It was the middle of the night when Alexander Kuzminykh, a 19-year-old sailor, attacked a sentry aboard the nuclear submarine Vepr and killed him with a chisel. Grabbing the guard's AK-47 automatic rifle, the sailor then killed seven other crew members and locked himself in a torpedo bay.
For 20 hours, the disturbed seaman held control of the submarine at a naval base near Murmansk last month. He repeatedly threatened to set the warship on fire and blow it up, creating the potential for what one scientist called a "floating Chernobyl."
In the end, Kuzminykh ignored the appeals of his mother and killed himself. But his act of desperation sent a shiver of fear through scientists and anti-nuclear activists already worried about Russia's deteriorating ability, at a time of economic upheaval, to maintain a sufficient level of security at hundreds of nuclear facilities, both military and civilian.
With the breakup of the Soviet Union seven years ago, Russia inherited a vast nuclear empire. Today, its nuclear inventory includes an estimated 10,240 warheads, more than 500 vessels, 29 power plants and hundreds of storage sites for fissile material. Many are in remote and potentially vulnerable areas across Russia's 11 time zones.
Embarrassed Russian officials were quick to discount the nuclear danger of last month's incident: "The submarine and the people (in the vicinity) were absolutely safe," declared Sergei Anufriyev, chief spokesman for the Russian navy's Northern Fleet.
But with the reduced manpower and deterioration of its underfunded military, Russia is relying increasingly on its nuclear weapons as a deterrent to war. This summer, Russian President Boris Yeltsin cited the importance of the nation's nuclear capability and defended the readiness of its nuclear corps.
"Nuclear forces are some of the most important factors ensuring the security of our country," the president said. "The fact that reports appear here and there in the media that we have got weaker on the nuclear front _ first of all, they are seriously mistaken, and second, they do not help the state."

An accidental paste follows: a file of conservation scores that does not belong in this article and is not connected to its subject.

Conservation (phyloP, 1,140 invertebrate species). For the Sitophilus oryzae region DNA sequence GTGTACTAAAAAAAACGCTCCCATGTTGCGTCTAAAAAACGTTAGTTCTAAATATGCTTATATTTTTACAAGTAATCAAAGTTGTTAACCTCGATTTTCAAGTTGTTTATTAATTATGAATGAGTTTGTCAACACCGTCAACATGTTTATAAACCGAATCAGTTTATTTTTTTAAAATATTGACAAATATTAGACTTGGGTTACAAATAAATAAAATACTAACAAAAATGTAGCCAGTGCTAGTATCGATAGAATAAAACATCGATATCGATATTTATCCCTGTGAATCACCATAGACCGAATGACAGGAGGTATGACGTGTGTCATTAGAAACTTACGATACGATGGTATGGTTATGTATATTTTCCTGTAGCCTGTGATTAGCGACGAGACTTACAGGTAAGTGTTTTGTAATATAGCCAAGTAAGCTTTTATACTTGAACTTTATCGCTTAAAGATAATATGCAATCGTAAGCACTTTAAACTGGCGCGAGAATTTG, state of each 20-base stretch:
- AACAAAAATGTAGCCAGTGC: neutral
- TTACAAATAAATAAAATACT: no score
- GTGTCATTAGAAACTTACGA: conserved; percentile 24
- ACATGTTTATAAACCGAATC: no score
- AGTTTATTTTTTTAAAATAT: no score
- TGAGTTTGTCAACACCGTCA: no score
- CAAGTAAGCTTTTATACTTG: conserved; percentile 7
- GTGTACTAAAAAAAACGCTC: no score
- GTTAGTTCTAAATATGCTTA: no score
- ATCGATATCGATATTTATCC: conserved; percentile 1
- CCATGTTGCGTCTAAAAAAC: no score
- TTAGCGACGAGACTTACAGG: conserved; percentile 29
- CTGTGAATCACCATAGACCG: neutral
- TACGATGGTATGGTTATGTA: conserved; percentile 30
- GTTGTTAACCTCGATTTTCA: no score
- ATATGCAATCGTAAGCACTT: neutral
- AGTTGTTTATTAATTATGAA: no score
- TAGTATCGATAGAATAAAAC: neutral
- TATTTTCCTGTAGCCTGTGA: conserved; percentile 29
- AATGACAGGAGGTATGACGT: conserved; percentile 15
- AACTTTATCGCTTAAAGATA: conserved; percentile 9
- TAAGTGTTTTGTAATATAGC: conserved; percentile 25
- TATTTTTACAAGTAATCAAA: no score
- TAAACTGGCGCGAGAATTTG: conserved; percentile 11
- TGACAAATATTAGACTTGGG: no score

In 1994, the U.S. Senate ratified the START I treaty with Russia, which calls for reducing the number of U.S. and Russian nuclear warheads to 6,000 for each nation by 2001. Since 1992, the United States has spent more than $1.6-billion to help Russia upgrade its nuclear facilities in hopes of preventing a catastrophic accident or seizure of nuclear materials by terrorists.
Efforts to reduce the nuclear threat got a modest boost last month when U.S. Energy Secretary Bill Richardson and Russian Nuclear Energy Minister Yevgeny Adamov signed two agreements designed to keep Russia's financial plight from driving its nuclear scientists and plutonium stockpiles into the arms of the highest bidder.
Under one pact, the United States will provide $30-million to create jobs in the private sector for Russian nuclear scientists in 10 high-security cities previously closed to the outside world. The second agreement clears the way for each country to dispose of 55 tons of plutonium once intended for making weapons, by breaking it down for use as nuclear fuel.
"I cannot emphasize enough how important it is to us all that economic hardship not drive Russian nuclear weapons scientists into employment in places like Iran and North Korea," Richardson said.
Meanwhile, the quality of military recruits has dropped precipitously for elite forces such as the submarine fleet, which during Soviet times was renowned for its high discipline and morale.
Kuzminykh, officials said, is an example of the kind of sailor who would never have made it into the nuclear fleet of old. They described him as a misfit and a loner who was obsessed with violence, and they questioned how he managed to get past the fleet's psychological screening.
Alexander Nikitin, a former Russian navy captain, said the declining quality of military personnel creates a growing danger of nuclear disaster in Russia.
"It is really scary that one day the use of nuclear arms may depend on the sentiments of someone who is feeling blue, who has gotten out of bed on the wrong side and does not feel like living," he said. "The probability of this today is higher than ever before."
Nikitin said that if Kuzminykh had set a fire on board the Vepr _ which means Wild Boar _ it could have caused an explosion of torpedoes and a meltdown of the nuclear reactor. The reactor would not have exploded, he said, but a large amount of radiation could have escaped.
"It would have been exactly what happened in Chernobyl, but on a smaller scale," he said, referring to the 1986 meltdown of a nuclear reactor in Ukraine. "We are not talking about a global catastrophe here. We are talking about a very grave local catastrophe."
Government officials dismissed the nuclear danger, saying a fire aboard the Vepr would have been extinguished by automatic sprinklers before any harm could come to the submarine's reactor. They also insisted that there were no nuclear weapons on board _ and even if there were, they said, the weapons' casings would have protected them from fire or explosion.